Reviews | Overthrowing “Roe” would be disastrous for the US military
If I hadn’t had access to abortion, the assault would have ended my career and derailed my life. Should roe deer be reversed and abortion access restricted for female service members across the United States, military preparedness would be directly affected.
Women make up 14.4% of our active duty military and approximately 18% of our Reserve and National Guard. Rape in the military is widespread: in 2018, the Department of Defense reported that around 20,500 military personnel were victims of sexual assault, up from 14,900 two years earlier.
Many states have trigger laws prohibiting or criminalizing abortion that will go into effect as soon as roe deer is overturned — a likely outcome given the Supreme Court’s draft opinion that was leaked earlier this month.
This will immediately affect active duty service members, who cannot choose exactly which state they serve in and who do not have the freedom to travel to other states without an approved leave “voucher” in the chain of command – a command that is notoriously bad at dealing with the consequences of sexual assault. Of the 20,500 service members sexually assaulted in 2018, only a third reported the assault, and 43% of those who did said it was a negative experience.
Military leaders are often reluctant to have sexual assaults associated with their command – not to mention that the rapist is often in the chain of command. This leads to situations in which it is dangerous to report a rape. And if there is no safe space to report rape, there is certainly no safe space to seek permission to travel for abortion care.
Potential workarounds such as mail-order abortion drugs would most likely be unworkable. When I served, the mail passed through the chain of command and there were inspections to prevent the receipt of contraband. Although I don’t know if the abortion pills received in the mail today would be confiscated, I do know that I would never have ordered them for fear of being arrested and disciplined.
When I tried to report my rapist, I was asked the same questions so many victims have heard before: What were you wearing? were you flirting? Are you arguing with your boyfriend? A senior officer told me I could lose my prestigious nuclear job. He said I would be fired for filing a false report and court-martialed for adultery because my rapist was married.
“Let’s just say that’s what it was,” he said. “Bad judgment on your part.”
I walked away thinking it was my fault – a lie that took over a decade of therapy to undo – and I was terrified to tell anyone.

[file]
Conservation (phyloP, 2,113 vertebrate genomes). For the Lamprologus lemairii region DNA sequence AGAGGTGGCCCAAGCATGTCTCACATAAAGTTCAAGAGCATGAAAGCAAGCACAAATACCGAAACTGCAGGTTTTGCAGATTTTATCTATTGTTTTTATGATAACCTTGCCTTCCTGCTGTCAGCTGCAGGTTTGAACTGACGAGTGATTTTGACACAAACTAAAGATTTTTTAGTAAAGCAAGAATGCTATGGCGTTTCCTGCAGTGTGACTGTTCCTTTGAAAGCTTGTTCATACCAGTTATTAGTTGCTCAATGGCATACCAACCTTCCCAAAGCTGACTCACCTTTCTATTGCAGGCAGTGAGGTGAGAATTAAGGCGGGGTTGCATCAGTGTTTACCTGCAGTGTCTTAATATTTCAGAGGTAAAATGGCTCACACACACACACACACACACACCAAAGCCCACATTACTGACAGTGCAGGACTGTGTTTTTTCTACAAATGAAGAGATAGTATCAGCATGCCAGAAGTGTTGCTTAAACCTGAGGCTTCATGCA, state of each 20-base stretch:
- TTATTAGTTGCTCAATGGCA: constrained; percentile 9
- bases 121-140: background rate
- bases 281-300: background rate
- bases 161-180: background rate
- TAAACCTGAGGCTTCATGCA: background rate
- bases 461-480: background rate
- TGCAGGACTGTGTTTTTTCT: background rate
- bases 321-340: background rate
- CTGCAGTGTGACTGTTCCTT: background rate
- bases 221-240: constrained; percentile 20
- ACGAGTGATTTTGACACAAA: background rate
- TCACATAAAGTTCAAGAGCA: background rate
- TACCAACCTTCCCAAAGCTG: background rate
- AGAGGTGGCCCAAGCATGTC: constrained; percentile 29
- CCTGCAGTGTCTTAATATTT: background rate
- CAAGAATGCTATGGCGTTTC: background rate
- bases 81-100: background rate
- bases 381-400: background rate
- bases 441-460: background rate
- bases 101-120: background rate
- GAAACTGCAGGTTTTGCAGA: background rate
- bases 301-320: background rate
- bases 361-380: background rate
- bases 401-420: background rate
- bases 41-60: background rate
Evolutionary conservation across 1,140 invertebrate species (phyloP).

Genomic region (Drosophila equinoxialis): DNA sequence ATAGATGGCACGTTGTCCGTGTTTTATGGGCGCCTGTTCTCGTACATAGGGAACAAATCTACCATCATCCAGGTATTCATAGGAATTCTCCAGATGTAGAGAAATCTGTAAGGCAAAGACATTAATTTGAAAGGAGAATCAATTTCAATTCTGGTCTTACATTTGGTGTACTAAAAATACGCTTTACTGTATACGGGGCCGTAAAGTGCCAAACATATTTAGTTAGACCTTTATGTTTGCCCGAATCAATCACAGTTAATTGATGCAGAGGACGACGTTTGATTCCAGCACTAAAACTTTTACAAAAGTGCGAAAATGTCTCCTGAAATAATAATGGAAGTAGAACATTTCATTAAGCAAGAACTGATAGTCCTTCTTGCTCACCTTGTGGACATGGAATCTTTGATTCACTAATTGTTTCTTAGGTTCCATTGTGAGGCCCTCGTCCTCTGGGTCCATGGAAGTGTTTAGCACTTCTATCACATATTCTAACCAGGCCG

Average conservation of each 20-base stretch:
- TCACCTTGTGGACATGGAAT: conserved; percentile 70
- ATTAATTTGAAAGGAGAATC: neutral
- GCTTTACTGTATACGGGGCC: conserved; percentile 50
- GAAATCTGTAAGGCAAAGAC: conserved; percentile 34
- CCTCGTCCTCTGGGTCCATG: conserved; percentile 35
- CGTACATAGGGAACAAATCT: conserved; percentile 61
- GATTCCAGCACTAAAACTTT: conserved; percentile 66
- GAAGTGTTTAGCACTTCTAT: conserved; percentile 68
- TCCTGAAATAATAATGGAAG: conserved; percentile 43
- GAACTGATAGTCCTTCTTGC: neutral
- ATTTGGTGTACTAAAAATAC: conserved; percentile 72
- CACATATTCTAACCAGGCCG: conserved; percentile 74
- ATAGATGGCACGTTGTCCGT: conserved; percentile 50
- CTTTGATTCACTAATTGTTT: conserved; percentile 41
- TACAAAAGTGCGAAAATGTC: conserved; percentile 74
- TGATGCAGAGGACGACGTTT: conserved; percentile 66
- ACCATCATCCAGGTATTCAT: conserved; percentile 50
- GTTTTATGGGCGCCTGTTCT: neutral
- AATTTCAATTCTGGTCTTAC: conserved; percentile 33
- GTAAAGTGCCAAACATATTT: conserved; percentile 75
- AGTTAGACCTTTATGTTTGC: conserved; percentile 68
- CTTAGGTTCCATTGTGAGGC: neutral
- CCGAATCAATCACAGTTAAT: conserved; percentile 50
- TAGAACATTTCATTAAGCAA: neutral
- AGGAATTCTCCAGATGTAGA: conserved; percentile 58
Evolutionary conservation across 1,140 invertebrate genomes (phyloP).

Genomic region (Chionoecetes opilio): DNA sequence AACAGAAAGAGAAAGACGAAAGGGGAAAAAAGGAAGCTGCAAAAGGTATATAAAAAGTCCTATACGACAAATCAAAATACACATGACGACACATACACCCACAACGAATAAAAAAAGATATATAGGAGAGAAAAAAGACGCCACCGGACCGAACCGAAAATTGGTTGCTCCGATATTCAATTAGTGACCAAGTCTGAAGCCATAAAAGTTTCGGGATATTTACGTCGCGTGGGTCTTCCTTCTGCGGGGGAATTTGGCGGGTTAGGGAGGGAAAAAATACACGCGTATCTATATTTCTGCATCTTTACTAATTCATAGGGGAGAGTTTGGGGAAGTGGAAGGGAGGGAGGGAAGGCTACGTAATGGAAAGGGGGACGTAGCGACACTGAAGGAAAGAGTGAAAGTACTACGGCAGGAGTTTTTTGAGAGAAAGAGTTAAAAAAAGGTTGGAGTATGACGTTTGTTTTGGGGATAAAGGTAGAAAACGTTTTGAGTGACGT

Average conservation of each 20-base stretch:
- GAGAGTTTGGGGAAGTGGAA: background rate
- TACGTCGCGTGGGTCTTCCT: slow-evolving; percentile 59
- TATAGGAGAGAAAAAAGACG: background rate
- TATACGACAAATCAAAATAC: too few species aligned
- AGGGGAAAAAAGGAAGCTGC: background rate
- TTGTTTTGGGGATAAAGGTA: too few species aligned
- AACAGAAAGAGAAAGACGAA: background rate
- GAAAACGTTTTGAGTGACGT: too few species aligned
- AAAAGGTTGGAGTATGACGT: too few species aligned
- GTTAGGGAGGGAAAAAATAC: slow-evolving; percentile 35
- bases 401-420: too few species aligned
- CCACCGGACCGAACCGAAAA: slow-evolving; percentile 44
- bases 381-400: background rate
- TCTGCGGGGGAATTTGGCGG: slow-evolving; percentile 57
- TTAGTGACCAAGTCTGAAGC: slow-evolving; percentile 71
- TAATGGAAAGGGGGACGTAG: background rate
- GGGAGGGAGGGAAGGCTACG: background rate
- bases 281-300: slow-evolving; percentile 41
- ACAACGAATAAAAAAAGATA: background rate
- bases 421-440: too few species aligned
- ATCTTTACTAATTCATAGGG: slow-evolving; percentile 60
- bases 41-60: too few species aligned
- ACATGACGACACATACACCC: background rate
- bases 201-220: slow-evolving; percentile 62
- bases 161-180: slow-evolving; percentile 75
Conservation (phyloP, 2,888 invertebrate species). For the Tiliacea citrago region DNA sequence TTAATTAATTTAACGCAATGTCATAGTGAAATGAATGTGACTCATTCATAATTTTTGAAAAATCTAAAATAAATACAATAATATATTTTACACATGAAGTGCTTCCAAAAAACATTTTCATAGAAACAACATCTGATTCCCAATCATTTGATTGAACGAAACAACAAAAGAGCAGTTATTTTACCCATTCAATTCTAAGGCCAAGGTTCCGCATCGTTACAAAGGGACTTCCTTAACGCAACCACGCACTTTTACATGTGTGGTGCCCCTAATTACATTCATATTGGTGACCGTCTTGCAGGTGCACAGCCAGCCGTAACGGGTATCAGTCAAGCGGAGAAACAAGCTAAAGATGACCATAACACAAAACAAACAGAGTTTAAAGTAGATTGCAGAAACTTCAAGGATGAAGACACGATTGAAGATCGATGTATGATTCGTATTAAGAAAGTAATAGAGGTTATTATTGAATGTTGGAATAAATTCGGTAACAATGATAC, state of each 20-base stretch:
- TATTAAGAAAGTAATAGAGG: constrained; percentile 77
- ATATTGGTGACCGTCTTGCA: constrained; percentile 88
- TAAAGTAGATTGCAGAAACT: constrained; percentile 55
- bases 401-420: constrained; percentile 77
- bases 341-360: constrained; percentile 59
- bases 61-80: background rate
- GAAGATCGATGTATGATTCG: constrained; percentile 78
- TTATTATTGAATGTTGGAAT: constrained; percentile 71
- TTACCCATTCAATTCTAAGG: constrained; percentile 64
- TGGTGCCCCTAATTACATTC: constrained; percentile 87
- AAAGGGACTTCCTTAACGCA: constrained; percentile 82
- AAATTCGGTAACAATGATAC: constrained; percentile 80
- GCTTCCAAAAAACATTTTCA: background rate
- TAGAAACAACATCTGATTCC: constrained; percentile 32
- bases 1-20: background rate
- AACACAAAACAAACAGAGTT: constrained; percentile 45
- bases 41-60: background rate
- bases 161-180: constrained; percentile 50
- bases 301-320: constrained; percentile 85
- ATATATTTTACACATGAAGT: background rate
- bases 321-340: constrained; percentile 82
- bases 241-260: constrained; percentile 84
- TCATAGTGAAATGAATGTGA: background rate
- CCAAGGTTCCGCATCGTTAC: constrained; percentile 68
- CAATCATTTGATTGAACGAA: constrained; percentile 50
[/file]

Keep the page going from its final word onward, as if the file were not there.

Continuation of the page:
There was no morning after pill to prevent pregnancy back then. But when I found out I was pregnant, I was able to access abortion care at a nearby Planned Parenthood, as well as a referral to counselling. The trauma of the rape almost cost me my life. The access to care I received afterwards saved me.
Now imagine if I hadn’t had that care. Imagine if multitudes of women in the military couldn’t access such care.
In a world without roe deer, service members without immediate access to abortion care would be trapped. A military member who is raped and becomes pregnant could essentially be forced by the government to carry her pregnancy to term and give birth to her rapist’s baby.
There are concrete steps U.S. officials can take now to help service members who may need abortions.
First, Secretary of Defense Lloyd Austin should create a policy granting leave for reproductive health-related travel, and President Biden should ask the Department of Defense to put that policy into practice.
Second, Senate Majority Leader Charles E. Schumer (DN.Y.) is expected to introduce the Military Justice Improvement Act (MJIA) – sponsored by Sen. Kirsten Gillibrand (DN.Y.) and supported by senators including Joni Ernst (R-Iowa), Charles E. Grassley (R-Iowa) and Ted Cruz (R-Tex.) — to a floor vote. The bill proposes taking the decision to prosecute rapes and assaults outside of the chain of command, which would give active-duty service members a safe space to report.
The MJIA has 67 bipartisan sponsors. But he was killed when Sen. Jack Reed (DR.I.) insisted that he be included in the National Defense Authorization Act, where he was gutted. Gillibrand continued to press for a vote on the full proposal and was repeatedly blocked.
This lack of protections is unacceptable. Forcing service members with unwanted pregnancies to secretly seek abortion care – or carry a pregnancy to term – would be inhumane. If the United States values women’s military service, it must find a way to ensure they have a choice.